Practically, I want to play it out in a number of ways this year...in my own personal drawings and writings, and in creating Advent play for some of my grandchildren.

  This week I pulled out the old Advent Calendar I made for my children when they were little, and spent a good part of a day planning out how we would celebrate Advent together.  Our calendar has pockets, so yes, there can be treats, but there is usually an activity, something to do in this waiting season.  Making cards, creating nativity scenes, there are so many lovely things to do with children as we teach them the significance of Advent and waiting.

  So blessings to you and yours... as we enter this holy season.

 

Saturday, November 15, 2014

Cozy

   I cleaned out my linen closet today.

  It was a good day to pull out all those quilts, Christmas linens, winter blankets.  Yesterday we ceremoniously adorned the bed with flannel sheets, an annual occasion.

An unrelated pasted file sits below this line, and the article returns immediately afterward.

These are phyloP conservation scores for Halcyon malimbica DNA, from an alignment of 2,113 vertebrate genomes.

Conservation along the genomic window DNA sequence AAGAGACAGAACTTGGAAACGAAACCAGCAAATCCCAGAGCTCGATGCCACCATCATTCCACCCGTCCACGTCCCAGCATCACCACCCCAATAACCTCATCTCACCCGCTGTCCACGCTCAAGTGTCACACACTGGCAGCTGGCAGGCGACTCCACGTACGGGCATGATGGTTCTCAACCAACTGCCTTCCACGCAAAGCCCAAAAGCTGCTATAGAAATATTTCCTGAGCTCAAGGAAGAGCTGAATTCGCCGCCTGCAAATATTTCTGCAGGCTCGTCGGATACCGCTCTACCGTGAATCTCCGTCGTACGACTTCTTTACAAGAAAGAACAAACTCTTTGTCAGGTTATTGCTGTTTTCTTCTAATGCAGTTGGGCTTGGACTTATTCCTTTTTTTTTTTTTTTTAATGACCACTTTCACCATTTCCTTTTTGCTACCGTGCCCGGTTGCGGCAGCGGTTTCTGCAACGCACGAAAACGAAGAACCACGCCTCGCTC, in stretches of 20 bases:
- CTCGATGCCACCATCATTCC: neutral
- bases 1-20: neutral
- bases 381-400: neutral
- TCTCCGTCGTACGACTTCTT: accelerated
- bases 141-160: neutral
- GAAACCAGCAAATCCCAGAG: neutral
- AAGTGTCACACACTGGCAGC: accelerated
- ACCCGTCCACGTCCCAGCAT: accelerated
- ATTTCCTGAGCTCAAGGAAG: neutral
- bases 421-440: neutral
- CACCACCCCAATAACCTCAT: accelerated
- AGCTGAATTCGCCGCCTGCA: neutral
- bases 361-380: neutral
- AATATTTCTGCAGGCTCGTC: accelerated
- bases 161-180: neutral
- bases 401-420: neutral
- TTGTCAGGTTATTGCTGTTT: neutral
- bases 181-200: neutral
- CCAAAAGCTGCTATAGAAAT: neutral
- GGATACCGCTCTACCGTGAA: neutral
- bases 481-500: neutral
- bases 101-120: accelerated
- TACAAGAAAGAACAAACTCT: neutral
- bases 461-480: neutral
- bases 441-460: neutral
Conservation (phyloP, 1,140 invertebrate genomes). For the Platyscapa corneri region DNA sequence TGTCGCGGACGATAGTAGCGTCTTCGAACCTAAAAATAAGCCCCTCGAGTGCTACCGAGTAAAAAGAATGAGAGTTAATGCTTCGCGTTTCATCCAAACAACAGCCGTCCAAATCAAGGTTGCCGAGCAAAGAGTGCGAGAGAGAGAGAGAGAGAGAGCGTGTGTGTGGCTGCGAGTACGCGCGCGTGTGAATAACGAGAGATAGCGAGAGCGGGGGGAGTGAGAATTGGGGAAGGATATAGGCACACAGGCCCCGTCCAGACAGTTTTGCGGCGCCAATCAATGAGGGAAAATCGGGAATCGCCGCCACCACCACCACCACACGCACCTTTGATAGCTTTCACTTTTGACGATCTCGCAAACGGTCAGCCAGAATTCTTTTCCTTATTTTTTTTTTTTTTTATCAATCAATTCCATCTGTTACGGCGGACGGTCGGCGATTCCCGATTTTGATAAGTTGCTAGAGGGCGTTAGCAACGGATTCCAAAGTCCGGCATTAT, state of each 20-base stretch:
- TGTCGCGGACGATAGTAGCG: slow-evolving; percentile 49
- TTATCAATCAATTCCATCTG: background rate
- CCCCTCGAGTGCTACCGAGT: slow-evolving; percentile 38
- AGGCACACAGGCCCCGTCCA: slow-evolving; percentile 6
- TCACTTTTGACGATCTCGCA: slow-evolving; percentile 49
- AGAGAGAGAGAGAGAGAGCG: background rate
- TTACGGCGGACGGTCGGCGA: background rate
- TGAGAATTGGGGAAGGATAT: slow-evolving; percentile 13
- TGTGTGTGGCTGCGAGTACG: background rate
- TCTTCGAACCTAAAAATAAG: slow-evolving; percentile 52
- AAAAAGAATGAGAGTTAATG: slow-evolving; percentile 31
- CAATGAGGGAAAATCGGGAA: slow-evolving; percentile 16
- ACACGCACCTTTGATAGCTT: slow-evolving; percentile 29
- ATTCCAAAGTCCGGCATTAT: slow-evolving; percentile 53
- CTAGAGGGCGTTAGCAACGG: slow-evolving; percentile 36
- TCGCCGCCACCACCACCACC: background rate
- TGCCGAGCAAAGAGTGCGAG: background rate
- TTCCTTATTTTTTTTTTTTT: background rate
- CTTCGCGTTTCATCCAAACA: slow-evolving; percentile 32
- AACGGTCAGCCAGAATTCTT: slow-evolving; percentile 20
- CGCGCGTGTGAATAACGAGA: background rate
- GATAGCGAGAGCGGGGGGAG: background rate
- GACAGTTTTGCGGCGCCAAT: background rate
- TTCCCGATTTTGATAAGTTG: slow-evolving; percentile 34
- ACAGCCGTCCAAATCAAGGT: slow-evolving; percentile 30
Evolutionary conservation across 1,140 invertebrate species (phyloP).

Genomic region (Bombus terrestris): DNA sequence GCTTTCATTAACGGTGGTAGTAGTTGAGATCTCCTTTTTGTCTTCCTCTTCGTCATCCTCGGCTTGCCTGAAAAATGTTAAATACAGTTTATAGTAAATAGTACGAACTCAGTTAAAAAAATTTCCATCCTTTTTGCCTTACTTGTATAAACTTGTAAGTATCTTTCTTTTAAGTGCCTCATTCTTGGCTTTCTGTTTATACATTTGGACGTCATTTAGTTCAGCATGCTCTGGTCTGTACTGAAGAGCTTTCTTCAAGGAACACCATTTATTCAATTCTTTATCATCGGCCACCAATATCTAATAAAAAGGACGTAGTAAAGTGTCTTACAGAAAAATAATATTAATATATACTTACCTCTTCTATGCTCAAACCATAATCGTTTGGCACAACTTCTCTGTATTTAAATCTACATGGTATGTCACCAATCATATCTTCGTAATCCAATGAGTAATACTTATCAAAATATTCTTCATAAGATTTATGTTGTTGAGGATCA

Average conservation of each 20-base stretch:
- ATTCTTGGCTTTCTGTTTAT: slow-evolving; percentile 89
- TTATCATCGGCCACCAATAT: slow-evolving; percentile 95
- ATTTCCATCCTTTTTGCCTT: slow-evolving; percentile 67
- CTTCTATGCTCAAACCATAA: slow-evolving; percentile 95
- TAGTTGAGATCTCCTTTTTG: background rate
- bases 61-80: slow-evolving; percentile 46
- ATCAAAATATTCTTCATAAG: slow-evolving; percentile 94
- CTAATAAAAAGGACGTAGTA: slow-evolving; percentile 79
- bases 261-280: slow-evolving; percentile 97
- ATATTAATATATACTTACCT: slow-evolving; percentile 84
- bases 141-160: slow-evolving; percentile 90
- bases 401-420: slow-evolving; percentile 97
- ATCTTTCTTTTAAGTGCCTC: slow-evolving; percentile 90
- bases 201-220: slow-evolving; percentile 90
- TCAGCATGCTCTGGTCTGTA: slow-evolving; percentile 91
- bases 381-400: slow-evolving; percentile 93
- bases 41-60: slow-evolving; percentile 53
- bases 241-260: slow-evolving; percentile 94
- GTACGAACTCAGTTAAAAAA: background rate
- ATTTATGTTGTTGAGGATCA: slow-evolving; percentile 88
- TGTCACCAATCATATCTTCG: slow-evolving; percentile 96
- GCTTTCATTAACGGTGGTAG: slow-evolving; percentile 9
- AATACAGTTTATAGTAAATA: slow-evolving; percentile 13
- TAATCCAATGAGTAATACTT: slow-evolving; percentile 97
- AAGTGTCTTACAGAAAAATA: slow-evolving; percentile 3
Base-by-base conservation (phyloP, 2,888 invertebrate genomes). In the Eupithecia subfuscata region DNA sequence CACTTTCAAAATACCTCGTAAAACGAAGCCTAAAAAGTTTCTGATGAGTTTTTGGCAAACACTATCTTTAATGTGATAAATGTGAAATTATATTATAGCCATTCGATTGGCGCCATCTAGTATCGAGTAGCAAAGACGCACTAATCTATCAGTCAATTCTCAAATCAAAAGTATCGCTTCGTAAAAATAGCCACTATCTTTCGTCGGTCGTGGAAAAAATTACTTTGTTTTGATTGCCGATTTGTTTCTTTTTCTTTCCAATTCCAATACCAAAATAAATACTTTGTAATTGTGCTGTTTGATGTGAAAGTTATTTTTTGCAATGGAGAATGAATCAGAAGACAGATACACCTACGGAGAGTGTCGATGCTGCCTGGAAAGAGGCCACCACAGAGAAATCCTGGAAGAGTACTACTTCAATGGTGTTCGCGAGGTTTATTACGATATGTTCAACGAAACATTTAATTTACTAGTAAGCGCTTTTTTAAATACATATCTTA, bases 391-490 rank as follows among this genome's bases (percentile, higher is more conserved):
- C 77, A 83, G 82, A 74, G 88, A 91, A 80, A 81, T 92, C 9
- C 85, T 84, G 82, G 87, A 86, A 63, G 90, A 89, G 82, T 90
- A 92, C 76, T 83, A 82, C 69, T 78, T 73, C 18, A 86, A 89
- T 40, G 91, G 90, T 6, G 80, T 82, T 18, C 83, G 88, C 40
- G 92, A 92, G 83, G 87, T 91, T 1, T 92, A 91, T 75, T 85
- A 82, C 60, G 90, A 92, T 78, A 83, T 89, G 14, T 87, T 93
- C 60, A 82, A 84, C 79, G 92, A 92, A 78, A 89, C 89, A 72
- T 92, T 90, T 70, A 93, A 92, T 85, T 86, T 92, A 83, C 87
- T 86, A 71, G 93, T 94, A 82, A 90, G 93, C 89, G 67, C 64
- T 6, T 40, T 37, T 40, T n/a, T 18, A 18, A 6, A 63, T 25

Going through quilts reminds me of mom.  Up went her Christmas hanging today, and the place mats she lovingly  made were brought out for the Christmas season.

  Tomorrow is her birthday.

  I've sat with a number of people this week at the hospital... some saying their last good-byes to their moms, and my heart always remembers as I watch their tears.  I want to wrap them in love, these holy moments, these hard moments, and know that this too is a part of our temporal lives.  One we don't always want to think about.

  It doesn't matter how old your mother was... you will always miss her, perhaps even more when she is gone.